Xi’an, the capital of Shaanxi province, is a historically very significant city in China’s central-western interior. It has, in recent times, undergone an incredibly successful transformation of its economy towards high-technology research, development and production.
The Xi’an region is one of the most important in the history of China, both as the capital of several ruling dynasties and as a market and trade center.
Beyond its agricultural riches, Xi’an was, in past times, a crucial commercial connector of China to the Western lands and to India. In historic times, silk went westward and wool, gold and silver went east.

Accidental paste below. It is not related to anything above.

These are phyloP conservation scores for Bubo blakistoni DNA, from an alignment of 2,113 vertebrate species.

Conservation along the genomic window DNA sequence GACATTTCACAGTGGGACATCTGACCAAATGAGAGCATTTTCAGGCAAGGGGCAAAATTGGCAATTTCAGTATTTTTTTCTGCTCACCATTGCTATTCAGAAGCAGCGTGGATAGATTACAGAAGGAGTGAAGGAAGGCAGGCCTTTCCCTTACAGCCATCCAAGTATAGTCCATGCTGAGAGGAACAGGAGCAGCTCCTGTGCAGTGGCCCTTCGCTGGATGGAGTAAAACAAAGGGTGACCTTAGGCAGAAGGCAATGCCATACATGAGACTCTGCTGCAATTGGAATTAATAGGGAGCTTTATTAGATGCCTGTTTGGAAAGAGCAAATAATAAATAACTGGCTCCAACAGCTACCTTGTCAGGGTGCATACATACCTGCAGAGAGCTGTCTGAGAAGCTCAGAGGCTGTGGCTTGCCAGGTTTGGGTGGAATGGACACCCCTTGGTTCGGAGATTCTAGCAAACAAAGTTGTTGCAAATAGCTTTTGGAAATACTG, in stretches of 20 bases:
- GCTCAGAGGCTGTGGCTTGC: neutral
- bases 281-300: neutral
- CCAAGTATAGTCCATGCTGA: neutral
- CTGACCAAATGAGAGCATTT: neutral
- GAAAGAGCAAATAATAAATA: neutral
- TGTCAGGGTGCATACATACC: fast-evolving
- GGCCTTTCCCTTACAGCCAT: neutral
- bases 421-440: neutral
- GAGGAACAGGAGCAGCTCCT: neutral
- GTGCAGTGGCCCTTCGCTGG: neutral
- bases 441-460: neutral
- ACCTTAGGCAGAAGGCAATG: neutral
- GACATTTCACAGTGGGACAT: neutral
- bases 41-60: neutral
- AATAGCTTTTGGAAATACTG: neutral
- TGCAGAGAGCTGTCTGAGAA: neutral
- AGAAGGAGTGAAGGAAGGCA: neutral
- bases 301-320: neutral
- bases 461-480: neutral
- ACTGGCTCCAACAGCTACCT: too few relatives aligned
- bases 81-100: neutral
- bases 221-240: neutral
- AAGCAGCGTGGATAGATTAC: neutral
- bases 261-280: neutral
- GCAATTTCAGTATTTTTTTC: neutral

Significant government investments, aimed at stimulating future wealth in the advanced services sectors, have been very successful in Xi’an.
At the same time, the metropolis has retained important elements of its precious historic heritage, such as the pavilion towers and the ancient wall around the city’s old urban center. In this context we should not forget Xi’an’s famed terracotta warriors, a collection of thousands of sculptures depicting the armies of Qin Shi Huang, the first Emperor of China. The warriors were buried with the emperor in 210–209 BCE with the purpose of protecting the emperor in his afterlife.